On the 24 April 2013 an eight-storey building called Rana Plaza in Bangladesh collapsed killing 1,138 people and injuring around 2,500 people. More than 80% of those killed were women.
Inside the building were several garment factories which made clothes for western brands. The building owner forced the garment workers to return to work even though the building was declared unsafe after large cracks appeared in the walls.
Many believe the main reason for forcing the garment workers to return to work was due to the pressure to complete orders on time by western buyers because of fast fashion demand.
Global Fashion Industry
Many people, from cotton farmers to spinners, weavers, dyers and sewers, make our clothes. A large number of them live below the poverty line in developing countries. Some garment workers are taken advantage of, working long hours in unsafe conditions for very little pay.
Sixty percent of garment workers in India and Bangladesh have experienced harassment, verbal abuse or physical abuse. In Bangladesh, garment workers earn £44 per month which is just 1/4 of a living wage. In comparison, Chinese garment workers earn on average four times this amount!
When we decide to buy an item of clothing we are voting with our wallets and have a collective voice to drive the change we want to see. We all deserve to know who has made our clothes and where they have come from. The care label showing the country of origin is not enough.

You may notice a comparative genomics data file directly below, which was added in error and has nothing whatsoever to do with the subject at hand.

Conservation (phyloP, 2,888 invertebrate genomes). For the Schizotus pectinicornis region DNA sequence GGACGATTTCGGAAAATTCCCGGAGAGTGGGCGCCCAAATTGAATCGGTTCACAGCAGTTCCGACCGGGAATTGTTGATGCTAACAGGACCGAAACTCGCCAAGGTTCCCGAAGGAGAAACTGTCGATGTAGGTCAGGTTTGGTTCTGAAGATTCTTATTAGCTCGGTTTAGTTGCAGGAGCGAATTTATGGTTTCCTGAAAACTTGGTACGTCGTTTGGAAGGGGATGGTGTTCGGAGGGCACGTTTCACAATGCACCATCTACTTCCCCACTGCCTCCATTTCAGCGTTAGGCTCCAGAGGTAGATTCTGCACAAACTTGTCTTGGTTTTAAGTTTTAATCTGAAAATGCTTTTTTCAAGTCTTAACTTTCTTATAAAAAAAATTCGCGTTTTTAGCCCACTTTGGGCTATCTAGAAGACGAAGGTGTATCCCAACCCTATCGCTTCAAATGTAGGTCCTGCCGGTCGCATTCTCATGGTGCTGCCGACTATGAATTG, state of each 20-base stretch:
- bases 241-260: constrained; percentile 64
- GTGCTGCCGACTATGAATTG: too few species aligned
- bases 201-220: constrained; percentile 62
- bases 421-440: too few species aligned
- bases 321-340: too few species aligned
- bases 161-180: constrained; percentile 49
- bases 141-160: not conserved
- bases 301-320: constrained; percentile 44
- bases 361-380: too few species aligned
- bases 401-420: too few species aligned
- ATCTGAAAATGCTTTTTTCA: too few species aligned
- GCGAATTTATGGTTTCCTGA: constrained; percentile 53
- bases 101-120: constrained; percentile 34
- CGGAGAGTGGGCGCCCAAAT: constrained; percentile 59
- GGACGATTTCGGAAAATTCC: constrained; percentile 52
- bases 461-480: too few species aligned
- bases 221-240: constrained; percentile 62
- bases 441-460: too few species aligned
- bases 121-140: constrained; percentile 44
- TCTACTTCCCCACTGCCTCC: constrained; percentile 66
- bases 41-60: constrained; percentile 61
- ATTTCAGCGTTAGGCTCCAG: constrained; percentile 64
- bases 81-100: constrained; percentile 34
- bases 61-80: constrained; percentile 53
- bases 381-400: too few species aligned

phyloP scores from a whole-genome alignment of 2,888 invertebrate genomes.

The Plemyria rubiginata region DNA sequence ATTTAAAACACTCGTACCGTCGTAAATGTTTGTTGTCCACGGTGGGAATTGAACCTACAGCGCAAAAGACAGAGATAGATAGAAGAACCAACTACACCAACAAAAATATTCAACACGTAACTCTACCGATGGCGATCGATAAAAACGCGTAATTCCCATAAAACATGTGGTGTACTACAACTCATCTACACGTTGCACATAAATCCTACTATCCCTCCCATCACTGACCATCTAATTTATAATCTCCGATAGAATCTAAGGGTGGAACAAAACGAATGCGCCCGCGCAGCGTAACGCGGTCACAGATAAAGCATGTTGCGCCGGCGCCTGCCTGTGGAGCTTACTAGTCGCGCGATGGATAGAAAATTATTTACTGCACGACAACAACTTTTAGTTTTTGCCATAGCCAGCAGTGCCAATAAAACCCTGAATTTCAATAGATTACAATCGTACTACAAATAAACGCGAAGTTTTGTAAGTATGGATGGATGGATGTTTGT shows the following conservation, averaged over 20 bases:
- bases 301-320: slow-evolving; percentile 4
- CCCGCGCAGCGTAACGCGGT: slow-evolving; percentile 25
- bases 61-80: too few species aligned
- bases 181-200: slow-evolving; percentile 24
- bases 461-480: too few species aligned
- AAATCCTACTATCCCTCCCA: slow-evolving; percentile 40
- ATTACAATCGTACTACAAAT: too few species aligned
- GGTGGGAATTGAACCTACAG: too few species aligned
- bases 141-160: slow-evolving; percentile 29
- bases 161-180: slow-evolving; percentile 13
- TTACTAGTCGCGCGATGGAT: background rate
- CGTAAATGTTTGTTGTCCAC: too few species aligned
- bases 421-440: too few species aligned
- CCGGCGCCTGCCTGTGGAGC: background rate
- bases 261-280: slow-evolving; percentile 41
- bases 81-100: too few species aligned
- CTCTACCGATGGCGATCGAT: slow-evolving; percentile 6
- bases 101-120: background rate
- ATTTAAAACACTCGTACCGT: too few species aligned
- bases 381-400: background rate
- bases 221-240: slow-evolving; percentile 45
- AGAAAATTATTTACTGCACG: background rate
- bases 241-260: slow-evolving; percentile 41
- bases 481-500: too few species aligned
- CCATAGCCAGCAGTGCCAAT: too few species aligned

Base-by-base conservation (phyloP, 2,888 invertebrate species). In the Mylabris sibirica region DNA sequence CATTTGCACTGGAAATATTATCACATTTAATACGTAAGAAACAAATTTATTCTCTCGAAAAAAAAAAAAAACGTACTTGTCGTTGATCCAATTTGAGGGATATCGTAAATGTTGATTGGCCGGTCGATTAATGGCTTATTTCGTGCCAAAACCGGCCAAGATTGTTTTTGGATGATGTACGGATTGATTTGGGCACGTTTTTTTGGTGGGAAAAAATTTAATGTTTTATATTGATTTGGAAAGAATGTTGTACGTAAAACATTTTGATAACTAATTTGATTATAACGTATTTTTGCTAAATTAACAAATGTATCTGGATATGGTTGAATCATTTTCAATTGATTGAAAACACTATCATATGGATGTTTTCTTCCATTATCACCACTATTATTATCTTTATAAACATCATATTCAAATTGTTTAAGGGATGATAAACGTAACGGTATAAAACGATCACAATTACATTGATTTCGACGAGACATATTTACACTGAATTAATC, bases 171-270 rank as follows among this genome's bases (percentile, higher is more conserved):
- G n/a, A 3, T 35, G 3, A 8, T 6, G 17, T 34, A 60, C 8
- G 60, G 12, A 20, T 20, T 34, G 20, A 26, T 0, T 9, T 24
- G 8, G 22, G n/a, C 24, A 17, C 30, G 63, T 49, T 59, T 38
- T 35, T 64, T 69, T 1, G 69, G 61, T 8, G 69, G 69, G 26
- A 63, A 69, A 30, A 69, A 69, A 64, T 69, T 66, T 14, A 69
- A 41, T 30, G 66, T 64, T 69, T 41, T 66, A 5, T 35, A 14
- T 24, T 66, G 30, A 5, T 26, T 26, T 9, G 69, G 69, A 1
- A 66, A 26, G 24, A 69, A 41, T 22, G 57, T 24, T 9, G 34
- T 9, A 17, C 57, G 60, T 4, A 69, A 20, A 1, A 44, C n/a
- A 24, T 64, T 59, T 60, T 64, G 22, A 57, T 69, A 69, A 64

Fashion Revolution Week
After the deadliest garment factory disaster in history, a global movement called ‘Fashion Revolution’ evolved bringing people together from all over the world to campaign for a fairer, safer, cleaner and more transparent fashion industry.
The campaign marks the anniversary of the Rana Plaza factory collapse each year by holding a ‘Fashion Revolution Week’ (24 – 30 April 2017). The campaign, which also continues all year round, asks brands #whomademyclothes by using social media to raise awareness.
The best way to get involved is to take a photo of your clothing label during Fashion Revolution Week, tag the brand and ask them #whomademyclothes? Find out more ways of getting involved here.
If we do not take a stand now to drive the change we want to see then garment workers will still be treated unfairly, the environment will continue to suffer because of the amount of water needed to grow cotton and produce clothes and more unwanted clothes will end up in landfill.
During Fashion Revolution Week we will be sharing photos of our talented tailors in Tanzania and videos of them making your clothes on social media. You can also learn more about our team here including their future ambitions.
2013 Savar building collapse
Rana Plaza survivors fearful as they continue to work in garment factories
The True Cost Movie
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